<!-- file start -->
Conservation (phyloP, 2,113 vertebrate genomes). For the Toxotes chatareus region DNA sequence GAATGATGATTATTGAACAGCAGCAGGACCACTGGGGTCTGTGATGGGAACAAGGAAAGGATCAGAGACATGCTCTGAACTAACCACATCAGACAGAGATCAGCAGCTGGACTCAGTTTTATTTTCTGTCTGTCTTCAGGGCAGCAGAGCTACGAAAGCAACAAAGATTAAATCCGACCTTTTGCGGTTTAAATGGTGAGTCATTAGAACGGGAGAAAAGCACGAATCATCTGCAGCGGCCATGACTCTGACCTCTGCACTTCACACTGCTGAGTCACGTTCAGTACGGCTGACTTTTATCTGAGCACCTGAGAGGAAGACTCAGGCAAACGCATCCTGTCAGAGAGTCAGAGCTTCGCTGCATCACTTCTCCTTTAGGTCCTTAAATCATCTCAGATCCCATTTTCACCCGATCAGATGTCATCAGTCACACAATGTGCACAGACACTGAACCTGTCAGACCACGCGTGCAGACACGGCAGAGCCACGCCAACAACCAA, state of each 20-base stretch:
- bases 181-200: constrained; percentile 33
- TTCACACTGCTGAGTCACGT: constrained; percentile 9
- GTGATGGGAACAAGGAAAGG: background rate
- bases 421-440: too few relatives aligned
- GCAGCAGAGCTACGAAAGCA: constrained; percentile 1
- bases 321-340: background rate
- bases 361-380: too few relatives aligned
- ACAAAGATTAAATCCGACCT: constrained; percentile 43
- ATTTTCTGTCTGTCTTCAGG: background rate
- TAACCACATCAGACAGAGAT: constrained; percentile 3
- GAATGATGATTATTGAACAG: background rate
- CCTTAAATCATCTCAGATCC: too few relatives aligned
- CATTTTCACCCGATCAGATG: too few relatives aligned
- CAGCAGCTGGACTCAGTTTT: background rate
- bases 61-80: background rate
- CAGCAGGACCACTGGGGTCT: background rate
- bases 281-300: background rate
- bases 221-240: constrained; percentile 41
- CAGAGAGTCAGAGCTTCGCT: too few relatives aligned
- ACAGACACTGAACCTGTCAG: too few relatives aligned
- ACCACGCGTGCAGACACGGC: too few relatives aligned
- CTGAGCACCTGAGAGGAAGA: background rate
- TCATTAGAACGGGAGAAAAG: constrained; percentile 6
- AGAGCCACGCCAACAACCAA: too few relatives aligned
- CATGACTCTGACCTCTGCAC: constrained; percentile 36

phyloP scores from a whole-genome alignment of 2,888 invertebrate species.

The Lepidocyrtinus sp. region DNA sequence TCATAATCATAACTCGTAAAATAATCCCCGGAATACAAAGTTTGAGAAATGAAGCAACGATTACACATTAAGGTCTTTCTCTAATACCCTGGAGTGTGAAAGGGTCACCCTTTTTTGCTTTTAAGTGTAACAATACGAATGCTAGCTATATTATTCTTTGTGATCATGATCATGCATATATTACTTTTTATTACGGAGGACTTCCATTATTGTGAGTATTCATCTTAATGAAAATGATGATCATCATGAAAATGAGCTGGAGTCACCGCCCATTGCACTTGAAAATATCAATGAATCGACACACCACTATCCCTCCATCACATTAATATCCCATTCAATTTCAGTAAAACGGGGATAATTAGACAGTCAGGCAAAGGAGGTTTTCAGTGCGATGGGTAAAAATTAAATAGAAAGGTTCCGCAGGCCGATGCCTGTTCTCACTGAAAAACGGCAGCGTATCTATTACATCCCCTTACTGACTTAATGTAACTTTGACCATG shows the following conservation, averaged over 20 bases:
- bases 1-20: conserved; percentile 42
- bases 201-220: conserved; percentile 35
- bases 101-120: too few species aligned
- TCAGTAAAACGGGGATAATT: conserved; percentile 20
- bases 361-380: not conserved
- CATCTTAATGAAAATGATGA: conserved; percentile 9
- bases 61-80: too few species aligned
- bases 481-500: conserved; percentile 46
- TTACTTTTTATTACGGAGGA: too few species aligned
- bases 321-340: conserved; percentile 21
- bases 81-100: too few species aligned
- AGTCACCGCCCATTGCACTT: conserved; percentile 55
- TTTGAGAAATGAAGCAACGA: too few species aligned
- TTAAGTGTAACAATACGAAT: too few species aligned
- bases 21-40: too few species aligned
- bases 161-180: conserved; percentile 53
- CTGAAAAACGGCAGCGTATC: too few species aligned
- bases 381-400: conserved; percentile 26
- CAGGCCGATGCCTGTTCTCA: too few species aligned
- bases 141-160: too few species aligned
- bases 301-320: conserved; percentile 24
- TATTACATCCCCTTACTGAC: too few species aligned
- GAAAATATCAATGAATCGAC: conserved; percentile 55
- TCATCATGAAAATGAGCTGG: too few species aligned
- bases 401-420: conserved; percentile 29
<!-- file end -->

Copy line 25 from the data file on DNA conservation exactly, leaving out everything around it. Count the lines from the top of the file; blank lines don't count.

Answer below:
- AGAGCCACGCCAACAACCAA: too few relatives aligned